The Craft Brew Races extravaganza will take place on Saturday, July 16 at Fort Adams State Park. The event features a 5K walk/run followed by a brew fest [12:30-4 pm] featuring 38 breweries [including a dozen RIers] and ciderists. Today [6.16] is your last chance to get early bird tickets: $50 for 5K/fest, $40 fest. At midnight, they’ll cost $55 and $45 [and will be $65 and $55 onsite]. Click here for alla the details.

The new issue of Motif is a “Foodie Guide.” So we asked five local beer-and-food savants to talk perfect pairings. Click here [or here for the virtual magazine experience] to dig into the input from Brian Oakley [Julians, Pizza J], David Dadekian [Eat Drink RI], Sam Glynn [Chomp and Statesman Tavern], Ky Bessette [Rogue Island], and Sean Larkin [Revival and Brutopia]. Go read it!

More info re: the progress of the better beer laws

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Here’s the latest report on the progress of the better beer laws [it’s a tad convoluted, but that’s how the sausage is made]: Today [6.15], the Senate passed the updated House bill H8100 Sub B, with a vote of 35-2. The legislation — which will allow breweries to sell 288 ounces of beer for off-premise consumption [in any combo of growlers, bottles, and cans — a significant increase from the current 72-ounce limit] and sell 36 ounces in-house, and the state’s distilleries to sell spirits [750ml to-go and 4.5 on-site] — is now back in the House, for their approval of the changes that the Senate made to the House bill that was passed on May 19 — i.e.,  revising the on-site taproom sales authorization from the 48 ounces in the original House bill to the now-agreed-upon 36 ounces. As we noted on Tuesday, both bills will likely be voted out of committee on Thursday [6.16] and move to the floor for a full House vote late Thursday or Friday [6.17], depending on the length of the House calendar. The bills are now identical and there is no opposition; it is now just a procedural process to get them past the finish line.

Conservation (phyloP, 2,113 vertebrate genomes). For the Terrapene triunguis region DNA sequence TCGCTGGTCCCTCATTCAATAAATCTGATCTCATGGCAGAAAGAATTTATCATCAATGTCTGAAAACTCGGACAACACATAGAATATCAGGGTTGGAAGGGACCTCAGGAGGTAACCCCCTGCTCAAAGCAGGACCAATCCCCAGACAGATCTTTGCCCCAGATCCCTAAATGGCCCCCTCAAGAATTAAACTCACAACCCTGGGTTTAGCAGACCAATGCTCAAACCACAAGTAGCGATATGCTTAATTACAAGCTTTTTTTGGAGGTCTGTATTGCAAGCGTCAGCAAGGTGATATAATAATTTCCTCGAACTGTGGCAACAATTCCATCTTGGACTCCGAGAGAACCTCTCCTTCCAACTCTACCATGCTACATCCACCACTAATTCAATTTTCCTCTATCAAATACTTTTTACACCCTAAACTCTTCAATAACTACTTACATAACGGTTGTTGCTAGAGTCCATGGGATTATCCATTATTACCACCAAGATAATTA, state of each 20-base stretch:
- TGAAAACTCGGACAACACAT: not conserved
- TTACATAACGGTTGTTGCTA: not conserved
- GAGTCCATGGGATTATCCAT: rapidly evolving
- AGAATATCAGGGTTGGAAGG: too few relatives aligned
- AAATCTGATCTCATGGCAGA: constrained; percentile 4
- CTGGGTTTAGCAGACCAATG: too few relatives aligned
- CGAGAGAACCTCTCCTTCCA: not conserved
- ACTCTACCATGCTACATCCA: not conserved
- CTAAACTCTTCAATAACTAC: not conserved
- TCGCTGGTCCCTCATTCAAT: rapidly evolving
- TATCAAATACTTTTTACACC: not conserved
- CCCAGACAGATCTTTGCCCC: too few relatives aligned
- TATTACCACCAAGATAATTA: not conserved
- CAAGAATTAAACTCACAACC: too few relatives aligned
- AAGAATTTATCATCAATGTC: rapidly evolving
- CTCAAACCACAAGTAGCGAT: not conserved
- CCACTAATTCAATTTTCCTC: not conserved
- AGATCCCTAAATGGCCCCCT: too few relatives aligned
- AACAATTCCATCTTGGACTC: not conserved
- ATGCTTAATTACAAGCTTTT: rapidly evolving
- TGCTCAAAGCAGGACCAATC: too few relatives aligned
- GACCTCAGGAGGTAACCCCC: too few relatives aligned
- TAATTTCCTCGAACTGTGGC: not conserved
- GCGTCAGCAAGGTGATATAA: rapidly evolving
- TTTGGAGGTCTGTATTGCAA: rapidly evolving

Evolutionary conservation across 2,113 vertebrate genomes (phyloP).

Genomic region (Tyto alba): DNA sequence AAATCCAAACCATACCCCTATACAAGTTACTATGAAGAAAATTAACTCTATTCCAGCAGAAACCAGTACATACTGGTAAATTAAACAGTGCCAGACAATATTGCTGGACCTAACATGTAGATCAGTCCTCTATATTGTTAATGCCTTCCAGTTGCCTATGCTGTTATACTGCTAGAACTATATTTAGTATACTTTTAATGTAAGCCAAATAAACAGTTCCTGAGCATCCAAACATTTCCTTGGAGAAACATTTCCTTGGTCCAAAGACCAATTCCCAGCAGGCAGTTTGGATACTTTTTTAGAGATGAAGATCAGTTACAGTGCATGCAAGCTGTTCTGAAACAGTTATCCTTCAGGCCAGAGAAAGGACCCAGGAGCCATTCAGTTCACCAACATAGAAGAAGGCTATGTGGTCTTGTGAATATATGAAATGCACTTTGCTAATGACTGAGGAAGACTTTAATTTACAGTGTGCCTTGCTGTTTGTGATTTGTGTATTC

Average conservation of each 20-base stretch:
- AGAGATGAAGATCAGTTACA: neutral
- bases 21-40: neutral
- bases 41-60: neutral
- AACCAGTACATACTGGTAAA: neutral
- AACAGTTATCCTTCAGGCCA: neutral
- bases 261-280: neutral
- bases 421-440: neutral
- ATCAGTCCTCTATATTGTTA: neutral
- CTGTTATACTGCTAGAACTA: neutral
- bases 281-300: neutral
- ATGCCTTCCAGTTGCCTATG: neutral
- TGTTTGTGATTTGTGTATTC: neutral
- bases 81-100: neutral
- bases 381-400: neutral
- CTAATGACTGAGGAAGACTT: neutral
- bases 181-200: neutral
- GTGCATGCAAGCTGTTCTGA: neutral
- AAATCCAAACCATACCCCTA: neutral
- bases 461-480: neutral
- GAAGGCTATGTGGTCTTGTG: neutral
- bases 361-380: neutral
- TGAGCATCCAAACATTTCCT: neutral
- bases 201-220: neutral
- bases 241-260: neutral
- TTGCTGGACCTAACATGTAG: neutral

But it may be a few more weeks before the changes take effect. When the House adjourns its session — which could be late Friday night or 2 a.m. on Saturday morning — bills would not likely be transferred to the Governor until the following Monday or later. There is no set time during which a bill must be reported to the Governor for signature, although it must be done at some point upon passage of both Chambers and upon order from the Speaker of the House or the Senate President. Both chambers can take their time to transfer bills to the Governor. Given the volume of bills passed during the end of session, the transmittal to the Governor can take days to complete.

And the Governor does not necessarily need to sign every bill. Bills can become law without a signature under two conditions: If the bill is transferred to the Governor during the General Assembly session, it can become law after six days. If the bill is transferred to the Governor after the General Assembly adjourns, it becomes effective after 10 days. The GA hopes to wrap up its business on Friday [6.17].

Got all that? Good!

So: all systems go. But be patient. And keep those fingers crossed….

The Senate approves S3053 Sub A; we’re thisclose to better beer laws! [Updated @ 8:35 pm]

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This just in: At 6:21 pm, the Senate approved S3053 Sub A — 37 yeas, 0 nays — which will allow breweries to sell 288 ounces of beer for off-premise consumption [in any combo of growlers, crowlers, bottles, and cans] and sell 36 ounces in-house [the bill also helps the state’s distilleries, greenlighting sales of spirits: 750ml to-go and 4.5 on-site]. Huzzah!

UPDATE [@ 8:35 pm]: There’s another hoop [or two] to jump through. The bill that passed the House on May 19 included a 48-ounce limit for on-site sales. The House bill — amended to reflect the Senate version– was voted out of committee this evening. It will likely be posted to the Senate calendar on Wednedsday [6.15] for a vote by the full Senate and sent back to the House. At this point, the House will assign both the Senate and House bills to committee for another hearing/vote. Both bills will be voted out of committee on Thursday [6.16] and move to the floor for a full House vote late Thursday or Friday [6.17] pending on the length of the House calendar. The good news is that the bills are identical and there is no opposition; it is now just a procedural process to get them past the finish line. So, still: huzzah!

We’re hoping that Governor Raimondo signs the bill as soon as it crosses the finish line, so the state’s brewers can grow their businesses by selling — and making more of — their finely-crafted fare. Keep your fingers crossed until the ink dries on the document. Then raise a glass in celebration!

Thanks to all who supported the push for the passage of better beer laws. In 2017, let’s rally to raise the beer bar even higher; check our “Growlers and beyond” piece from 5.22.15 for a few items to add to the next legislative wish list.